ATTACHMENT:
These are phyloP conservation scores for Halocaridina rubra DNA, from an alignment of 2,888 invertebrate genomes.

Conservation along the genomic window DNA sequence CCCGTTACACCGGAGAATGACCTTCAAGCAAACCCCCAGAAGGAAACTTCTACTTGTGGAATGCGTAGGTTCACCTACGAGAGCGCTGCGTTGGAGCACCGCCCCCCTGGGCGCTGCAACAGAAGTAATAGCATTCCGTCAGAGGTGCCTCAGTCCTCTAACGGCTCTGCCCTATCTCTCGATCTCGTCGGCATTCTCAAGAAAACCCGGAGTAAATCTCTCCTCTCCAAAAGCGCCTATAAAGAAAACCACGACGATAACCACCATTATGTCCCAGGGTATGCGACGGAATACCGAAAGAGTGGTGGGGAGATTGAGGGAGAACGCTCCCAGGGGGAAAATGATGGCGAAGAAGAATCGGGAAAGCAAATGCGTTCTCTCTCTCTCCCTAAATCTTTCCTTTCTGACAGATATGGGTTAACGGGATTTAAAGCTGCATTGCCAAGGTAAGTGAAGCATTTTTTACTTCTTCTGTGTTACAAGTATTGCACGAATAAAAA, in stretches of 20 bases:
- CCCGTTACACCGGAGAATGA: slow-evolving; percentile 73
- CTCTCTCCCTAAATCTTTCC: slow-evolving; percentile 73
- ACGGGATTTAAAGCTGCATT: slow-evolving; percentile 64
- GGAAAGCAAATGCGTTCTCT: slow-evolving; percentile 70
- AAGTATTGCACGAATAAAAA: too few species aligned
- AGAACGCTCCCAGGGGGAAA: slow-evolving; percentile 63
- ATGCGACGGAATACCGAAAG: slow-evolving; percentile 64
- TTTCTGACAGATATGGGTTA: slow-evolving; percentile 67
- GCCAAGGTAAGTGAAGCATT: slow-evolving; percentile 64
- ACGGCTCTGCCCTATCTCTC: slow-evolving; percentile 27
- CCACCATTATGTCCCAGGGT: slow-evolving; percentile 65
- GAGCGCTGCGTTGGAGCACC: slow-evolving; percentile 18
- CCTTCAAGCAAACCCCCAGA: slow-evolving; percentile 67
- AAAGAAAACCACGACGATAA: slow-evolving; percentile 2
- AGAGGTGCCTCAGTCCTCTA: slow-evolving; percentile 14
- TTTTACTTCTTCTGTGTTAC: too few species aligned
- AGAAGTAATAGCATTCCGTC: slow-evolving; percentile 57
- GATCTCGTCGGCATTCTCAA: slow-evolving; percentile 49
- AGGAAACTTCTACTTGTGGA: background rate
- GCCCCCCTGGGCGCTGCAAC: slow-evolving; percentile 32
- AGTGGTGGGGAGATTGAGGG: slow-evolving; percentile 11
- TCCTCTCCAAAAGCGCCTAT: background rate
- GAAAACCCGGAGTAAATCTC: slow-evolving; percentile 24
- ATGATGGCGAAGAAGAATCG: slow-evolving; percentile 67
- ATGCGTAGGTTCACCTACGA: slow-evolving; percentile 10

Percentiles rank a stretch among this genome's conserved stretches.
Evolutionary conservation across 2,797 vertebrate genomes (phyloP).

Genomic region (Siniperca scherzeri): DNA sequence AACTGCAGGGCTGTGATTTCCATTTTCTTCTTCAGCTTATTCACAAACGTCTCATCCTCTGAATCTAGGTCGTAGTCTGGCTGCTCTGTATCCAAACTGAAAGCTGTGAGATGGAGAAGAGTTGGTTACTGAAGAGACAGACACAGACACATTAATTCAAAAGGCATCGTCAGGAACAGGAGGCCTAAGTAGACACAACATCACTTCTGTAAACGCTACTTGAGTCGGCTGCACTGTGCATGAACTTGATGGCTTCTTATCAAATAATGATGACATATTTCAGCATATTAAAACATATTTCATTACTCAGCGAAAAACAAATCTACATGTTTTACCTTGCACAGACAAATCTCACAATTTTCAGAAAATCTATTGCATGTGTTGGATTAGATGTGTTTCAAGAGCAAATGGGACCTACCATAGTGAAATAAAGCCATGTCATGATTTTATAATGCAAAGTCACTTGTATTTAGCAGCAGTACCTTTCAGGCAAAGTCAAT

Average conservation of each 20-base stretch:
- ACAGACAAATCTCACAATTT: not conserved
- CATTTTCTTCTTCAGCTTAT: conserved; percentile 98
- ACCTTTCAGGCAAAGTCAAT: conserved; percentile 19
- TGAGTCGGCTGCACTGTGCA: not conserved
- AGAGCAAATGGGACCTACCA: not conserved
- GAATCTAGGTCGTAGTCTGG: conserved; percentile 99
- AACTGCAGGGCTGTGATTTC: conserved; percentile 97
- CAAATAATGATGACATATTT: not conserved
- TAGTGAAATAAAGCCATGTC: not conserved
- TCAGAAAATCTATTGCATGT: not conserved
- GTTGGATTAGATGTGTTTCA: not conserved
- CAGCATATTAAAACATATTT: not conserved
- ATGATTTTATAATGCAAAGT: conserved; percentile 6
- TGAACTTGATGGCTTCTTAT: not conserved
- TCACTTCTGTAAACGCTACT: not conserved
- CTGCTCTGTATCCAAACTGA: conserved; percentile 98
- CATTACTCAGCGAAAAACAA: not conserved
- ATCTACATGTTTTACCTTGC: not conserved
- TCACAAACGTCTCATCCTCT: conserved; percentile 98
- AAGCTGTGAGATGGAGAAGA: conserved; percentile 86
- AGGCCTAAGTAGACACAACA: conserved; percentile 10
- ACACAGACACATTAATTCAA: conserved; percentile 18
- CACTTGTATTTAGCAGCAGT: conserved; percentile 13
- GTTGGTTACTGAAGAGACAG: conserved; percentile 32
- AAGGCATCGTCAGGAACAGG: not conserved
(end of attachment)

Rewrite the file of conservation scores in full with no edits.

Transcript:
These are phyloP conservation scores for Halocaridina rubra DNA, from an alignment of 2,888 invertebrate genomes.

Conservation along the genomic window DNA sequence CCCGTTACACCGGAGAATGACCTTCAAGCAAACCCCCAGAAGGAAACTTCTACTTGTGGAATGCGTAGGTTCACCTACGAGAGCGCTGCGTTGGAGCACCGCCCCCCTGGGCGCTGCAACAGAAGTAATAGCATTCCGTCAGAGGTGCCTCAGTCCTCTAACGGCTCTGCCCTATCTCTCGATCTCGTCGGCATTCTCAAGAAAACCCGGAGTAAATCTCTCCTCTCCAAAAGCGCCTATAAAGAAAACCACGACGATAACCACCATTATGTCCCAGGGTATGCGACGGAATACCGAAAGAGTGGTGGGGAGATTGAGGGAGAACGCTCCCAGGGGGAAAATGATGGCGAAGAAGAATCGGGAAAGCAAATGCGTTCTCTCTCTCTCCCTAAATCTTTCCTTTCTGACAGATATGGGTTAACGGGATTTAAAGCTGCATTGCCAAGGTAAGTGAAGCATTTTTTACTTCTTCTGTGTTACAAGTATTGCACGAATAAAAA, in stretches of 20 bases:
- CCCGTTACACCGGAGAATGA: slow-evolving; percentile 73
- CTCTCTCCCTAAATCTTTCC: slow-evolving; percentile 73
- ACGGGATTTAAAGCTGCATT: slow-evolving; percentile 64
- GGAAAGCAAATGCGTTCTCT: slow-evolving; percentile 70
- AAGTATTGCACGAATAAAAA: too few species aligned
- AGAACGCTCCCAGGGGGAAA: slow-evolving; percentile 63
- ATGCGACGGAATACCGAAAG: slow-evolving; percentile 64
- TTTCTGACAGATATGGGTTA: slow-evolving; percentile 67
- GCCAAGGTAAGTGAAGCATT: slow-evolving; percentile 64
- ACGGCTCTGCCCTATCTCTC: slow-evolving; percentile 27
- CCACCATTATGTCCCAGGGT: slow-evolving; percentile 65
- GAGCGCTGCGTTGGAGCACC: slow-evolving; percentile 18
- CCTTCAAGCAAACCCCCAGA: slow-evolving; percentile 67
- AAAGAAAACCACGACGATAA: slow-evolving; percentile 2
- AGAGGTGCCTCAGTCCTCTA: slow-evolving; percentile 14
- TTTTACTTCTTCTGTGTTAC: too few species aligned
- AGAAGTAATAGCATTCCGTC: slow-evolving; percentile 57
- GATCTCGTCGGCATTCTCAA: slow-evolving; percentile 49
- AGGAAACTTCTACTTGTGGA: background rate
- GCCCCCCTGGGCGCTGCAAC: slow-evolving; percentile 32
- AGTGGTGGGGAGATTGAGGG: slow-evolving; percentile 11
- TCCTCTCCAAAAGCGCCTAT: background rate
- GAAAACCCGGAGTAAATCTC: slow-evolving; percentile 24
- ATGATGGCGAAGAAGAATCG: slow-evolving; percentile 67
- ATGCGTAGGTTCACCTACGA: slow-evolving; percentile 10

Percentiles rank a stretch among this genome's conserved stretches.
Evolutionary conservation across 2,797 vertebrate genomes (phyloP).

Genomic region (Siniperca scherzeri): DNA sequence AACTGCAGGGCTGTGATTTCCATTTTCTTCTTCAGCTTATTCACAAACGTCTCATCCTCTGAATCTAGGTCGTAGTCTGGCTGCTCTGTATCCAAACTGAAAGCTGTGAGATGGAGAAGAGTTGGTTACTGAAGAGACAGACACAGACACATTAATTCAAAAGGCATCGTCAGGAACAGGAGGCCTAAGTAGACACAACATCACTTCTGTAAACGCTACTTGAGTCGGCTGCACTGTGCATGAACTTGATGGCTTCTTATCAAATAATGATGACATATTTCAGCATATTAAAACATATTTCATTACTCAGCGAAAAACAAATCTACATGTTTTACCTTGCACAGACAAATCTCACAATTTTCAGAAAATCTATTGCATGTGTTGGATTAGATGTGTTTCAAGAGCAAATGGGACCTACCATAGTGAAATAAAGCCATGTCATGATTTTATAATGCAAAGTCACTTGTATTTAGCAGCAGTACCTTTCAGGCAAAGTCAAT

Average conservation of each 20-base stretch:
- ACAGACAAATCTCACAATTT: not conserved
- CATTTTCTTCTTCAGCTTAT: conserved; percentile 98
- ACCTTTCAGGCAAAGTCAAT: conserved; percentile 19
- TGAGTCGGCTGCACTGTGCA: not conserved
- AGAGCAAATGGGACCTACCA: not conserved
- GAATCTAGGTCGTAGTCTGG: conserved; percentile 99
- AACTGCAGGGCTGTGATTTC: conserved; percentile 97
- CAAATAATGATGACATATTT: not conserved
- TAGTGAAATAAAGCCATGTC: not conserved
- TCAGAAAATCTATTGCATGT: not conserved
- GTTGGATTAGATGTGTTTCA: not conserved
- CAGCATATTAAAACATATTT: not conserved
- ATGATTTTATAATGCAAAGT: conserved; percentile 6
- TGAACTTGATGGCTTCTTAT: not conserved
- TCACTTCTGTAAACGCTACT: not conserved
- CTGCTCTGTATCCAAACTGA: conserved; percentile 98
- CATTACTCAGCGAAAAACAA: not conserved
- ATCTACATGTTTTACCTTGC: not conserved
- TCACAAACGTCTCATCCTCT: conserved; percentile 98
- AAGCTGTGAGATGGAGAAGA: conserved; percentile 86
- AGGCCTAAGTAGACACAACA: conserved; percentile 10
- ACACAGACACATTAATTCAA: conserved; percentile 18
- CACTTGTATTTAGCAGCAGT: conserved; percentile 13
- GTTGGTTACTGAAGAGACAG: conserved; percentile 32
- AAGGCATCGTCAGGAACAGG: not conserved